Color of Money Live (Feb 20)

Feb 20, 2020

Welcome to a weekly discussion about your money hosted by Michelle Singletary, nationally syndicated personal finance columnist for The Washington Post.

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So glad you could join me today. 

If you've got a Thursday Testimony send it my way.

Let's get started. 

Last year me and my wife froze our and our kids credit accounts. Last week we got a letter in the mail from a credit card company that said they couldn't open the account b/c we had a credit freeze in place. We didn't try to open the account. the credit freeze saved us from the hassle of someone opening a rogue credit card! It only took 10 min combined to do it all 3 credit agencies and it saved us so much more. needless to say the credit freeze will remain in place forever

So glad you made this move to protect yourself against identity thieves. But stay diligent about checking all your accounts. 

Read this: You’ll soon be able to freeze your credit for free — but that won’t be the end of identity theft

 

My husband and I met with a financial planner yesterday (yay for getting life in order!) and he recommended term life insurance which I know you support if financially feasible. My issue is how much coverage. Do you have a rule of thumb or online calculator you recommend? Also, any insurance carriers you like? Should it be the same or different company from our LTC insurance? Thanks for all you do!

Keep in mind that life insurance is intended to replace the income needed to take care of your dependents. So how much you will need depends on how much your dependents will need to live on should you die. 

I can't recommend a company but certainly start with firms you already have a relationship with. 

Here's an  articles I think will help. 

How Much Life Insurance Should You Carry?

And try this life insurance calculator at Bankrate.com 

 

Are investment companies, etc., still required to mail paper copies of 1099's? I'm getting email notifications of their availability, but no paper ones yet... Thanks Why are they offloading this information onto the user to print? Only the company benefits from email by not having to print and mail. It does nothing for me - - emails can be misdirected, hacked, etc. So can mail, but how many zillions of hard copy mailings are hacked vs online accounts?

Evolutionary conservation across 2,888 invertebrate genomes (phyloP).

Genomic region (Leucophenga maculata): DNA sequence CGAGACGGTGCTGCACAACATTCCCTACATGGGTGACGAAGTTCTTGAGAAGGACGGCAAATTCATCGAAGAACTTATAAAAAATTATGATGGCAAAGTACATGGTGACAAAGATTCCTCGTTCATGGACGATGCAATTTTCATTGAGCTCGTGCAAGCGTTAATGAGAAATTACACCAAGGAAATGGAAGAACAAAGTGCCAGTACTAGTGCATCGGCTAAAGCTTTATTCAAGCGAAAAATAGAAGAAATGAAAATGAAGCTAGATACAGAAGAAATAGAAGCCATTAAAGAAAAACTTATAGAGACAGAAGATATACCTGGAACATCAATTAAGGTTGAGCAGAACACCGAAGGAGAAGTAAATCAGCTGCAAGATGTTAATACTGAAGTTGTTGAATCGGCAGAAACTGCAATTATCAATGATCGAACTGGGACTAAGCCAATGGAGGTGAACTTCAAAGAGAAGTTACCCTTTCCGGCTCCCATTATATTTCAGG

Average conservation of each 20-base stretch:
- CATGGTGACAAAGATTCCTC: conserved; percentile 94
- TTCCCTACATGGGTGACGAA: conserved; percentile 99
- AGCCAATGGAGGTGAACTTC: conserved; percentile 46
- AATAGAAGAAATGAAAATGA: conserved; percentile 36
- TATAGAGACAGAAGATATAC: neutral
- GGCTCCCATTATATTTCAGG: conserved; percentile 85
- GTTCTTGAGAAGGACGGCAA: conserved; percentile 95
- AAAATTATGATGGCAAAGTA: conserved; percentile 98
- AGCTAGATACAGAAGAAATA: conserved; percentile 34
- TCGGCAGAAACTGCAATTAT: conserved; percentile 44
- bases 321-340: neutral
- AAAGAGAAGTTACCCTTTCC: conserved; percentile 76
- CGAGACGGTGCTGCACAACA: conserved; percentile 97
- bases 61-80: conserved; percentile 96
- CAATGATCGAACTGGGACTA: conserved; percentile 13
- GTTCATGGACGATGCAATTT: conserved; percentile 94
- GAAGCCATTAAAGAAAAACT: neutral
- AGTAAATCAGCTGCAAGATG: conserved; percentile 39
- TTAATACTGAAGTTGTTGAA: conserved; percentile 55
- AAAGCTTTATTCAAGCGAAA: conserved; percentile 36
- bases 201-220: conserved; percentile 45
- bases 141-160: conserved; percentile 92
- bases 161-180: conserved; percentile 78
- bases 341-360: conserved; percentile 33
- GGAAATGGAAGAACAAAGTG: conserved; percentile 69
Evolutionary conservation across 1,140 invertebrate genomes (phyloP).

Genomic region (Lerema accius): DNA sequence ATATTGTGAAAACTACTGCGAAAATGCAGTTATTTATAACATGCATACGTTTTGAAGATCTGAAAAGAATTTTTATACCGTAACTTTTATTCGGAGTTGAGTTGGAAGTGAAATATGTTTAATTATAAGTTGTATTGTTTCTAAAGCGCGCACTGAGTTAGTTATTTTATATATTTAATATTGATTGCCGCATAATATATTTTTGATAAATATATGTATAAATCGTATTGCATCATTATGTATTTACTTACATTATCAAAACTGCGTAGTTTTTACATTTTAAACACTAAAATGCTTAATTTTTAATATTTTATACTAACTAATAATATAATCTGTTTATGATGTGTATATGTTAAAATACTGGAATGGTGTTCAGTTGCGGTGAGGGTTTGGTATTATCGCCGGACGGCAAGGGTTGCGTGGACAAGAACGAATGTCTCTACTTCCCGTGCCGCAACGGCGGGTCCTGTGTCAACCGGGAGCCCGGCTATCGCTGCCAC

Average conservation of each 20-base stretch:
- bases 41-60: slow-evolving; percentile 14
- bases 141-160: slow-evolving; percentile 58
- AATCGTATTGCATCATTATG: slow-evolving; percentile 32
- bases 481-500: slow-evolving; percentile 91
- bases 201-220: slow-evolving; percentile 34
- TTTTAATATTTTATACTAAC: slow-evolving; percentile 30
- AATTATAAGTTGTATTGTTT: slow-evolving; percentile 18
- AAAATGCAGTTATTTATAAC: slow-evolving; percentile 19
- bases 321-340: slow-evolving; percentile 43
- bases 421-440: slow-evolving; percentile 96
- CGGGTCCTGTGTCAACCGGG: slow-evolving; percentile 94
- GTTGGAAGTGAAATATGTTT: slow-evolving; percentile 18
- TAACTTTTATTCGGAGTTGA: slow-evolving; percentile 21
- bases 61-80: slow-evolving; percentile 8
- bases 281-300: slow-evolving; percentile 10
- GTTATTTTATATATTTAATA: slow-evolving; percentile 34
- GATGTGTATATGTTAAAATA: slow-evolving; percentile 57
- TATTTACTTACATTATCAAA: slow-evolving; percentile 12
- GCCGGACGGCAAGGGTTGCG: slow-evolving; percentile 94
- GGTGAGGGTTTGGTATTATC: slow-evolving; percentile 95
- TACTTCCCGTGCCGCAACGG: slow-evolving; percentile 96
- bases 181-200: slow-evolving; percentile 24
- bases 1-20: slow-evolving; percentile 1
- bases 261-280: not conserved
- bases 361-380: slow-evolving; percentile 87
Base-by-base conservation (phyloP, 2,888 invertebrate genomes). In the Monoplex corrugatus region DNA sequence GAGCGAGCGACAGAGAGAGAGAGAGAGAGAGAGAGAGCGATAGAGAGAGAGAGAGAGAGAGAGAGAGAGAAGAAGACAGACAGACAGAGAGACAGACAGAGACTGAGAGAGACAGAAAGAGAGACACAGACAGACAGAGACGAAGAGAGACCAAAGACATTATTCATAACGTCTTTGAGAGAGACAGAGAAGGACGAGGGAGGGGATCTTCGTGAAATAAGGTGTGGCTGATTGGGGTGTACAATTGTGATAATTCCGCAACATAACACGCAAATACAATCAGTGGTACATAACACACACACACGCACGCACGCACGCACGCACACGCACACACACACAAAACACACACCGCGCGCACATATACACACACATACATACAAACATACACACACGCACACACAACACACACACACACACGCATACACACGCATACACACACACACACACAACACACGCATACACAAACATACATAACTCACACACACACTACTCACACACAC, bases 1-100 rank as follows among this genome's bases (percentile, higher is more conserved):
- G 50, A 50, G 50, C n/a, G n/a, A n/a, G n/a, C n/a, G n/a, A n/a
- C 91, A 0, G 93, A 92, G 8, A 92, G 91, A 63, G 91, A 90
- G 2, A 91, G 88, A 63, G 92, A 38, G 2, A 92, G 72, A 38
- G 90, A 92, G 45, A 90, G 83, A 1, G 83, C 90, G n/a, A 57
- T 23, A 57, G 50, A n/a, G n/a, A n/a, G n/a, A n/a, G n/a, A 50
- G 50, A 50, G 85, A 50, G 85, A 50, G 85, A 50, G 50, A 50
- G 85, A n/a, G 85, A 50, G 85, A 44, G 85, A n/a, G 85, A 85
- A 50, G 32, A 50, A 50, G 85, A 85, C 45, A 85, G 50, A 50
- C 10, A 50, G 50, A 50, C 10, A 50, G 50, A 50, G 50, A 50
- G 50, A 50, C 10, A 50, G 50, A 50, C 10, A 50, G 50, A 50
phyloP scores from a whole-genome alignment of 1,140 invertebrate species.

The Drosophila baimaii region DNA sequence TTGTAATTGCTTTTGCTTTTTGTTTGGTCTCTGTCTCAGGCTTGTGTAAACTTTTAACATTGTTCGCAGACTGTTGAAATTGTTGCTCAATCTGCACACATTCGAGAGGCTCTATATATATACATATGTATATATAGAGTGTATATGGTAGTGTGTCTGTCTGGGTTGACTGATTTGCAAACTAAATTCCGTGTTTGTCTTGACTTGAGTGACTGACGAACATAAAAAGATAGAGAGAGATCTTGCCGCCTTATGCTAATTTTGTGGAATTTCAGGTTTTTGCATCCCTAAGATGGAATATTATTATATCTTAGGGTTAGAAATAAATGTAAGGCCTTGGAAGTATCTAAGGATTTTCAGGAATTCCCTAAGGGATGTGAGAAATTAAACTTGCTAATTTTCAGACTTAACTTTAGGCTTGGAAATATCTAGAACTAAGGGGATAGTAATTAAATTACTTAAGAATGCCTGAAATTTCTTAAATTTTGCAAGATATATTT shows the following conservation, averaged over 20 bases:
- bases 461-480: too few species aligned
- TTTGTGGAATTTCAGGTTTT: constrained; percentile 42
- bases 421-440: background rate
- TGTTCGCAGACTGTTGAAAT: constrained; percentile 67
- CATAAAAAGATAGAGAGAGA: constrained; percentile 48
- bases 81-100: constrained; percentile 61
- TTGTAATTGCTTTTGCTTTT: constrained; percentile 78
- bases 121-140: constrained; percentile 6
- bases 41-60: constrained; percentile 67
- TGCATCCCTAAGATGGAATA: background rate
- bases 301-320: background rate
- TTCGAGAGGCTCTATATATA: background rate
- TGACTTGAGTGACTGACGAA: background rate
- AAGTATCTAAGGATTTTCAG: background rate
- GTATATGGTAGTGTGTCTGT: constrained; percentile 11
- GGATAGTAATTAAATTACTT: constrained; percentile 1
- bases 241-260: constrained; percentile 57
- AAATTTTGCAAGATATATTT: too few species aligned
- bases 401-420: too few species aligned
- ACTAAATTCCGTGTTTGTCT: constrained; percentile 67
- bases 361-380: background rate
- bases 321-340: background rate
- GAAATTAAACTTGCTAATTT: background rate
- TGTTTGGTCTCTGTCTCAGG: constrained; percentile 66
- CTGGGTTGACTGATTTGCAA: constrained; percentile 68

You may just have gotten notification that the forms are available. I've received the notifications and hard copies. 

Hi Michelle, I have a young family member who grew up in a series of bad situations and is now a single parent. The family member lives on the other side of the country, so my parents and I only see them once a year or less. We’ve sent them money over the years to cover rent, car repairs, food, diapers and other basic needs. We are now at a point that we want to help this person get in stable ground. You’ve talked in the past about how you work with family who move in with you (meeting weekly, looking at all aspects of their finances, etc). I’d love to have her move in with either me or our parents, but it’s logistically difficult. What are other ways we can help this person turn things around from afar? I’ve already asked them to send me their budget, bills, debts, pay stubs, etc. But how do I do this effectively from far away. I don’t have any family members I trust to meet with her in my stead. Thank you! AJ, 35, female, Midwest

It's so wonderful that you and your parents are trying to assist this relative. If this person can't move across country, continue to do what you're doing. Call, Skype, etc. to stay and touch and go over the budget, spending habits, questions, etc. There are so many ways to virtually meet when you can't do it in person. 

And for any of you thinking of having an adult child, relative or friend move in so that they can save money or pay off debt read the following columns:

Thinking about welcoming adult children back into the nest? Consider these tips before deciding

Is there a freeloader living in your home? Set some ground rules.

So as of last quarter 2019, I've joined that club. I'm 64, single, plan to retire at the end of next year when I'm eligible for full SS, and am planning to move back to my hometown, where the cost of living is cheaper. I also have about $60,000 in my savings account. What should I be doing to prepare for retirement at this point?

You are definitely joining a growing club.

Read: The number of 401(k) and IRA millionaires continue to reach record levels

So, what should you be doing?

Even with $1 million you need to figure our your retirement budget. I would start practicing what it will be like living off just Social Security and what you plan to withdraw from your retirement account. 

Pretend you only have the S.S. money and retirement income. See how far the money goes so that you can figure out if you need to cut back on anything.